When Gennaro Lombardi founded his pizzeria Lombardi’s in 1905, Little Italy was an area full of thieves, murderers, and eventually, pizza makers. Of the two million Italians who arrived in the United States from 1900 to 1910, thousands packed themselves into tenement buildings in the nearby Five Points neighborhood. Vendors sold their fruits and vegetables on the streets of the neighborhood that residents called “Mulberry Bend.”

Today, 116 years after Gennaro Lombardi opened his restaurant at 53 Spring Street, Little Italy is full of trendy and traditional Italian restaurants. Tourists and New York residents alike travel to Lombardi’s, the first pizzeria in the country according to the Pizza Hall of Fame, for quality ingredients that promise quality food.

Looking into the window of Lombardi's.
Lombardi’s has an extensive outdoor dining setup with red-checkered table cloths and a Mona Lisa-inspired mural.

Despite a ten-year interlude following an economic downturn that forced Lombardi’s to close in 1984, Lombardi’s title remains true. However, Papa’s Tomato Pies, located in Trenton, New Jersey, is the oldest continually run pizzeria in the country. Giuseppe “Joe” Papa opened Papa’s Tomato Pies in 1912.

Although many have tried to disprove Lombardi’s place as the first pizzeria in America, its title has not officially changed. Pizza researcher Peter Regas claims that Filippo Milone established many grocery stores around the time Lombardi’s opened. These grocery stores would later morph into pizza shops. Gennaro Lombardi allegedly adopted one of these grocery stores-turned-pizza shops, making Milone, not Lombardi, the man who established New York-style pizza. None of this research is confirmed and Lombardi’s continues to tell the same origin story on its website.

Nevertheless, generations of Lombardi pizza makers have continued Lombardi’s 1905 legacy. Gennaro Lombardi III, Gennaro Lombardi’s grandson, and his childhood friend John Brescio revived the pizza they had eaten since they were children. In 1994, they found a location at the corner of Spring St. and Mott St. where they could reopen Lombardi’s once again.

“When I was about eight, nine, I used to throw dough at Gennaro, the grandfather that started this place. And he would make us pizza then and Coca Cola, then I’d fall asleep and my father would come and get me,” Brescio said.

Exterior of Lombardi's.
Lombardi’s is located at the intersection of Spring St. and Mott St.

Lombardi III and Brescio could not use the same location when they reopened Lombardi’s due to the heat and vibrations of the subway that ran under the building. When cement in the building deteriorated, they moved to their current location. Brescio even saved the doors from the old pizza oven and transferred them to the current pizza oven.

“I did every job there is. I fell in love with dishwashing years ago because nobody bothered me,” said Brescio, who is now retired. “But I did deliveries, I gave out pamphlets, I used to put a hat and glasses on and go give out the [pamphlets] because I found a kid throwing the things out, instead of delivering them. So I did it myself.”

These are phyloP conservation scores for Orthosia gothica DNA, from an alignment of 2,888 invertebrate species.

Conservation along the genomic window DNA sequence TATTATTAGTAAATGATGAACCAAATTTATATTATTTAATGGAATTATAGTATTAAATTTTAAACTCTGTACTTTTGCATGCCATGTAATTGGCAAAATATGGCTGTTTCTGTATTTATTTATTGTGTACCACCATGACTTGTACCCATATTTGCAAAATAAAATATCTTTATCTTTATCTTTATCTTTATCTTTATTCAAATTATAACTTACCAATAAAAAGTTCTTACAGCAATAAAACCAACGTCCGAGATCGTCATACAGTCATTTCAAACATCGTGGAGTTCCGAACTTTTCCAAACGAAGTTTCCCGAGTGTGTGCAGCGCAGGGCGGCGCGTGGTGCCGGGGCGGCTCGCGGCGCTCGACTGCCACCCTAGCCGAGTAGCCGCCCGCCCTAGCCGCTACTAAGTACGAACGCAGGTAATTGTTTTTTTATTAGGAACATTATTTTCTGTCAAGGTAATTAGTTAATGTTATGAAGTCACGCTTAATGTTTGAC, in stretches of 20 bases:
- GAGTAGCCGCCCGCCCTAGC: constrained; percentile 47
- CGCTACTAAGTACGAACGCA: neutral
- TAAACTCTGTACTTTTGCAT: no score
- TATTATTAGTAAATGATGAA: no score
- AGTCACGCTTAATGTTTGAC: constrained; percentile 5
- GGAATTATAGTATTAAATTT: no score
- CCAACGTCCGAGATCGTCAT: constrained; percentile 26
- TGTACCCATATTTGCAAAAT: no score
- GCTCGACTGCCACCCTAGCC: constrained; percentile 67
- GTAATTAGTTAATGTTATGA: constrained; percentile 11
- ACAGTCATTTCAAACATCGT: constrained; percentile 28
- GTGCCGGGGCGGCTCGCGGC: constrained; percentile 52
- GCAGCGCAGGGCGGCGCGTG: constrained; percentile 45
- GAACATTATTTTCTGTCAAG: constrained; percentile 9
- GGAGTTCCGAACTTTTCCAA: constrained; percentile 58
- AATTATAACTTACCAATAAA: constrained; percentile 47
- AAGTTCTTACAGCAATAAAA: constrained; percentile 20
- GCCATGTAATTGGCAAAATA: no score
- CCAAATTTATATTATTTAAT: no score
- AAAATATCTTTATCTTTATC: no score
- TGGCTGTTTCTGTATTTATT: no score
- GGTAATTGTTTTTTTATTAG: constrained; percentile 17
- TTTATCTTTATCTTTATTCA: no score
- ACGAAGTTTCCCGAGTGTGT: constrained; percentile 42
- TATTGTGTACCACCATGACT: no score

Today, Lombardi’s uses the same margherita pizza recipe that they gained fame for in 1905. Chefs top the pizza with sauce made from San Marzano tomatoes from the Stanislaus company. Fresh mozzarella adds a creaminess to the pizza to balance the natural acidity of the tomato sauce. The base of the pizza, the dough, is light yet chewy, slightly browned by the heat of the pizza oven. Tying all the flavors together, the sweetness of basil gives a kick to the classic dough, cheese, tomato combination.

Margherita Pizza from Lombardi's.
Fresh mozzarella adds a creaminess and picturesque appearance to the classic Lombardi’s margherita pizza.

“We use the best mozzarella, everything the best. That’s part of being successful. It’s worth spending the extra money,” Brescio said.

Locals recognize this quality, sometimes building relationships with the Lombardi’s staff. Women who lived on the fourth and fifth floor of the building that Lombardi’s occupies would often order pizzas. Lombardi’s wife, brainstorming other ways to deliver the pizza to the women, said that a rope would solve all their problems. After that, the women pulled the pizza through their window with a rope.

Exterior view of Lombardi's and apartments above.
Lombardi’s regulars used to drag pizzas into their fourth and fifth floor apartments with a rope.

Asides from the locals, many famous people have noted the quality of Lombardi’s. Jack Nicholson, known for his role in The Shining, often orders pies when he watches New York sports games. According to Brescio, after time away from Lombardi’s, Nicholson returned, raised his eyebrow, and said, “I’m back!”

This historic pizza joint will also open an additional location in Bay Ridge, Brooklyn in June. “Everything is ready” in Bay Ridge according to Brescio, who expects the pizzeria to be “a busy place.”

Exterior of Lombardi's.
A coal oven gives Lombardi’s its charred crust flavor.

As tourists return to New York, Lombardi’s is still struggling to overcome the financial toll of COVID-19. Although they survived the Great Depression and the Spanish Flu, the dearth of customers coupled with costs to ensure socially distanced dining sparked by COVID-19 presented intense challenges. Nevertheless, as indoor dining returns at 100 percent capacity, Lombardi’s pushes forward as the official oldest pizzeria in America.

Next, check out 10 NYC Pizza Joints With a Big Slice of Personality!